There will be a follow-up meeting October 9. In the intervening time, people with sales/use taking place in their buildings will approach the owners and try to get the building registered in the city’s Trespass Affidavit Program. And everyone was urged to call 911 when they see drug sales/use taking place. The 9th Precinct rep said that despite the number of stories people had, there have been very few calls, so they were not aware of the severity of the problem.

***

It didn’t take long after EV Grieve’s post for the rats to emerge! One response on the blog itself:

evg-drug-mtg-0925-1320

But the EV Grieve Facebook page is where the worst appeared. (Coincidentally enough, an article appeared on Slate the same day, titled “Facebook’s for Middle-Aged Narcissists”.

I divided the Facebook comments into two categories: Presumptuous; and Misanthropic.

Presumptuous

0924-0905b

0924-0936

0924-1003

0924-1009

Misanthropic

0924-0904

0924-0905a

0924-1016

0924-1025

0924-1214

0924-1323

0924-1649

One of the things discussed at the meeting is that the dealers will smile at residents, to try to ingratiate them. It’s no different than greeters in stores: it’s part of their selling strategy. To think that this demonstrates beneficence on their part is naive.

***

I don’t think there’s a single one of them who doesn’t argue from a white-privileged position. Why is it always older, white people who glorify drug sales/use? I think it’s because they know they won’t be directly affected by it — only peripherally, like the people who think Giuseppe Logan being mugged is a small price to pay to keep people they don’t like out of the neighborhood.1 They chose to live here when they could have chosen to live somewhere else.2 They see it taking place, but it’s not their lives that will be destroyed by it.

No doubt they find it romantic, or adventuresome. This is their “authentic” New York neighborhood. This is how they define themselves, as people who lived under harsh conditions and survived. There’s a song (I forget the name of it) with a line “New York is where people go to live out their fantasy of being Lou Reed.” It’s telling that no one ever imagines themselves to be Johnny Thunders!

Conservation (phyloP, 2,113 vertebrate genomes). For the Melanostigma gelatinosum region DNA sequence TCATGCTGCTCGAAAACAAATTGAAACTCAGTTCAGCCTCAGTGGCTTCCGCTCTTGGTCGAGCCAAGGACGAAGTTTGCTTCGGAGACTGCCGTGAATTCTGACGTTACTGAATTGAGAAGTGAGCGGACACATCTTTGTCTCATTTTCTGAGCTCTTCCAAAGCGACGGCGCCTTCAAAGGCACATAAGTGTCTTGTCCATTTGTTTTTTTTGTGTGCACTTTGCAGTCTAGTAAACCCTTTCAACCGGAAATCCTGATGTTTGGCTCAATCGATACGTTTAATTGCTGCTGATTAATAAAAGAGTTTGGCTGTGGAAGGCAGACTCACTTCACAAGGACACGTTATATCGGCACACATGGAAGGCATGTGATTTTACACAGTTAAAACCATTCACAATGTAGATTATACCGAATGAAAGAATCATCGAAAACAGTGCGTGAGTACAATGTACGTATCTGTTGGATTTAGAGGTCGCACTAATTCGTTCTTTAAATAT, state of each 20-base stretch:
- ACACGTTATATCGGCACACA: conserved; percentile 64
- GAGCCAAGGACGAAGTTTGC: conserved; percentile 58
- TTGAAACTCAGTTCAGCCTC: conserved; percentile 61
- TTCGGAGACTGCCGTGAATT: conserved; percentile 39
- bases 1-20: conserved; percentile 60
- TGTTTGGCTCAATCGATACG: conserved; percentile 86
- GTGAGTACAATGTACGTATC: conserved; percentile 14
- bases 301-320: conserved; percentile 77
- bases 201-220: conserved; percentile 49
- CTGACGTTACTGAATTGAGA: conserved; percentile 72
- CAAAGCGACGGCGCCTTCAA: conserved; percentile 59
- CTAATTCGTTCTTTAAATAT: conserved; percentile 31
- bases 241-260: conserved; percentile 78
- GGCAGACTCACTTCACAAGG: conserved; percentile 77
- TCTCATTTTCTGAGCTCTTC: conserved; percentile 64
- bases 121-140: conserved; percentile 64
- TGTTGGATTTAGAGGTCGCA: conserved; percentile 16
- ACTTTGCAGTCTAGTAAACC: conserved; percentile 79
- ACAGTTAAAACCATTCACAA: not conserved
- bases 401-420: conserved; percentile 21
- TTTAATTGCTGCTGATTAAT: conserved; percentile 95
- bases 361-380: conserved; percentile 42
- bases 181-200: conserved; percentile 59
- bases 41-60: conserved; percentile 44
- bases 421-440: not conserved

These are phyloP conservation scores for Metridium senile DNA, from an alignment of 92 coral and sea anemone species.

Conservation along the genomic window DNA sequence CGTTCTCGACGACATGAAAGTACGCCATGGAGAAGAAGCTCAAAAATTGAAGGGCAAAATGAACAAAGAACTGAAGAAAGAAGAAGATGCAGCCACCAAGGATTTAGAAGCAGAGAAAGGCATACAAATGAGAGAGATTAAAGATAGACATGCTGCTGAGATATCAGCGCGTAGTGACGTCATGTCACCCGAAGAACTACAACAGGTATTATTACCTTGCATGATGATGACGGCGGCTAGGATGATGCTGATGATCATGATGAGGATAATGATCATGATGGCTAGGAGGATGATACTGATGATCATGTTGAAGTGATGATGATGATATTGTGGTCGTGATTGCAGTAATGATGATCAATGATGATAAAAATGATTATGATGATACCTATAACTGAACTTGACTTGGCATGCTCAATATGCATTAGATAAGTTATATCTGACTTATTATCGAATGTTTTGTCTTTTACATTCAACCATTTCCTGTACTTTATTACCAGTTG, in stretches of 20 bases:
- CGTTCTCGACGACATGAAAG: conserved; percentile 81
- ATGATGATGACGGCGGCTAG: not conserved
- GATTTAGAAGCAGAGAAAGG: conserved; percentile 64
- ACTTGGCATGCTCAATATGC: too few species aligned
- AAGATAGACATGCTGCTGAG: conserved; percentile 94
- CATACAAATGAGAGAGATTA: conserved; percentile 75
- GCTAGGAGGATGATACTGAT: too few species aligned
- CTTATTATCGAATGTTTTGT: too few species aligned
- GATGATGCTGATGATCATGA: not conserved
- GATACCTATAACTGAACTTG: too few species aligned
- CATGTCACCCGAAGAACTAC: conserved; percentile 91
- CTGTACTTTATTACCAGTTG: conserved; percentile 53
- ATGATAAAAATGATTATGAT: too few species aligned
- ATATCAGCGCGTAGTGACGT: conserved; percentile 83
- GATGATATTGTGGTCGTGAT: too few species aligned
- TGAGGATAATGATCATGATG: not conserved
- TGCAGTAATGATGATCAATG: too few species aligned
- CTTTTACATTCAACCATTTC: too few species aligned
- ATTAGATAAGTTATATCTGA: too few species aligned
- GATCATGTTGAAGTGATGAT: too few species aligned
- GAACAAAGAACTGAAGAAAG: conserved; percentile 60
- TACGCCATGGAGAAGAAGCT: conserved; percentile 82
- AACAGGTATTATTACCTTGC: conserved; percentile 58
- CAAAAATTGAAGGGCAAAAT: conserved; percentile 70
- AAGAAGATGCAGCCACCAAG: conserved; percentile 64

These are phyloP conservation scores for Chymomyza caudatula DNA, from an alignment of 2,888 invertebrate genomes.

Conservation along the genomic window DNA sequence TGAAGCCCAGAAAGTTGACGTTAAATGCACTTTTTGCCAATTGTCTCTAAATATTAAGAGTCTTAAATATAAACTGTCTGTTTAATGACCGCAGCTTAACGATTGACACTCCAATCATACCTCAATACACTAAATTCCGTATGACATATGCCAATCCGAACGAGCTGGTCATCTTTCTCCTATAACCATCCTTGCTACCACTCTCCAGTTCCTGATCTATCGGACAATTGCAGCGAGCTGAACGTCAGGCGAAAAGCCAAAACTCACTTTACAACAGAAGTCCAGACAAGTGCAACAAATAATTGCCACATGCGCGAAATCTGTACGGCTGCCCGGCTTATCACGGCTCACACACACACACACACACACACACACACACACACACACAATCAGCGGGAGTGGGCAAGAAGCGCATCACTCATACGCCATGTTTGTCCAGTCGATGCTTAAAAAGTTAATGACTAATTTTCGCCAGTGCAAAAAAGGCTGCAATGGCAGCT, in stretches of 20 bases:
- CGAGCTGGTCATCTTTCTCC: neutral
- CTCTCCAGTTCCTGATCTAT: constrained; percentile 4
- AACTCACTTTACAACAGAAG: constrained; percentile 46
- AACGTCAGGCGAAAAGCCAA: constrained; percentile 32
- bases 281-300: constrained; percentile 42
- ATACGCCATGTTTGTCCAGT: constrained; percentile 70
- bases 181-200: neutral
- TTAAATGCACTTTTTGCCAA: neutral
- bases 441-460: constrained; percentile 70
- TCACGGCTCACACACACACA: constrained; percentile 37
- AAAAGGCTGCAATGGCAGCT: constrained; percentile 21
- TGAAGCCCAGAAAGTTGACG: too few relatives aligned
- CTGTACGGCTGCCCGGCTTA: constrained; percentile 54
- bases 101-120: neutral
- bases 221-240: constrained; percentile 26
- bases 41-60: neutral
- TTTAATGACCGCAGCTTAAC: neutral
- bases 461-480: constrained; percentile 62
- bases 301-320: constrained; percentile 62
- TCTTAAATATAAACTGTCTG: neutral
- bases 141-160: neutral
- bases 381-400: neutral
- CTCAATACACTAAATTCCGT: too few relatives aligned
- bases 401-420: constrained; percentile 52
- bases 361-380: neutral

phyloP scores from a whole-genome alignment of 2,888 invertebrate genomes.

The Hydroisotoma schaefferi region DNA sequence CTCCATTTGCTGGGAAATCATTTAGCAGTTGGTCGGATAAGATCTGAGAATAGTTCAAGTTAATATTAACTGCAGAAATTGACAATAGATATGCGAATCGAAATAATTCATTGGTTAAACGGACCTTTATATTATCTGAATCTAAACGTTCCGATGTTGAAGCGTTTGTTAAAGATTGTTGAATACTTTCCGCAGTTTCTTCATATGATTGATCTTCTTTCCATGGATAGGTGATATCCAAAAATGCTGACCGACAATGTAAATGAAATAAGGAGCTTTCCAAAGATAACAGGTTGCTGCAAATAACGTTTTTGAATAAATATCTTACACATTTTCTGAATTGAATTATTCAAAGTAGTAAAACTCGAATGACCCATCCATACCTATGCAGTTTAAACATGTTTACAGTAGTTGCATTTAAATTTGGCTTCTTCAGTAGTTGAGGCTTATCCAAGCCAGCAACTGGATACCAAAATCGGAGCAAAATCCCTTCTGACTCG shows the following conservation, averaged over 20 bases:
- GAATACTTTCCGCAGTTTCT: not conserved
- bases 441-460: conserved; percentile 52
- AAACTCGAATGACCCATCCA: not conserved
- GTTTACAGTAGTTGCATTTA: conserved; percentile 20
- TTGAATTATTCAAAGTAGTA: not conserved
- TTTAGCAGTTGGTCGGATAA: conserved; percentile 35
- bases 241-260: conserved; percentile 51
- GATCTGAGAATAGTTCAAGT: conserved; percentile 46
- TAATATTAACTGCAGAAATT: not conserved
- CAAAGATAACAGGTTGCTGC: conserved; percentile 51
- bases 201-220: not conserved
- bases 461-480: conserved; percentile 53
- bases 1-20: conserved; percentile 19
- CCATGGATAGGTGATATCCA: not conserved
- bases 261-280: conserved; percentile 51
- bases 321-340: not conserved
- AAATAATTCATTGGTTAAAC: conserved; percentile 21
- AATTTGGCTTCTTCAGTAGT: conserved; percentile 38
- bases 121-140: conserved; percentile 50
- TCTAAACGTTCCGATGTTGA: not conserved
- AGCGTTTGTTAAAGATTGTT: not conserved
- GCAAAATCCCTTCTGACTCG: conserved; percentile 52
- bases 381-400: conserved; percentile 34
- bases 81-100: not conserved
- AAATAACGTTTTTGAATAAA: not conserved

lou-reed-johnny-thunders

***

I want to be clear that I’m not lumping together everyone who moved here in the 1970s/80s, only the sociopaths. There were definitely people who had a larger social vision, of taking back the land, of the right to the city. But these people did not view the heroin trade as positive in any way.

Marlis Momber, a local photographer, has a photo called “No No Drugs 1986” that shows a demonstration winding its way through the streets of the “East Village”. A copy of it hangs in the Lower East Side People’s Federal Credit Union:

no-no-drugs-1986

Other examples:

local-east-village-momber
Photo by Marlis Momber, via The Local East Village.

villager-marlis-momber-interview
Interview with Marlis Momber, in The Villager.

drugs-demo-nyt-1983
Pace, Eric. “Lower East Side Residents Protest ‘Drug Drive-Ins’.” NY Times, October 23, 1983. [Almost 30 years to the date! –Q]

***

Looking at current movement in this area, you would think these people would oppose the heroin trade because it wasn’t local. Opium poppies do not grow locally. The processing is done outside the neighborhood and employs no local residents. The dealers live outside the neighborhood and for the most part, so do the buyers. There is nothing local about any part of it.

=-=-=-=-=

1 Two days after the claim that “light violence is a small price to pay”, this story appeared on EV Grieve:
evg-giuseppi-logan-jumped

2 Rosalyn Deutsche and Cara Gendel Ryan, “The Fine Art of Gentrification,” THE PORTABLE LOWER EAST SIDE, Volume 4, Number 1, Spring 1987, 22 Jan. 2013.

Fast-Food Workers Call for Nationwide Walkout Aug. 29

Emboldened by a series of smaller walkouts this past year, workers at fast-food restaurants are calling for a nationwide walkout this Thursday, August 29.

Below is a map, based on one published in the NY Times last year, with the locations of fast-food restaurants in the “East Village”.

fast-food

This is a chance for people who claim to care about the “community” to stand with the people who work here. Choose your location and be there to support them! Walk the picket line with them. Document the action. Send your photos to Quilas.

Keep The “East Village” Weird?

Back in April, Reverend Billy came to preach in Tompkins Square Park.


 
Anyone who’s seen the show Portlandia is no doubt familiar with the unofficial slogan of the town that’s shown in the opening credits: Keep Portland Weird. It’s the slogan on over 18,000 bumper stickers1 in the Portland area, and many more t-shirts, no doubt. What people probably do not know is that Keep Portland Weird is a marketing campaign:

    Keep Portland Weird is about supporting local business in the Portland Oregon area. We want to support local business because they make Portland stand out from other cites and make it a more unique place to live. They do this by providing consumers a wide range of products that represent the different cultures that make up Portland.2

Culture is expressed through one’s purchases. The web site itself is an online shop, where KPW tchotchkes can be bought.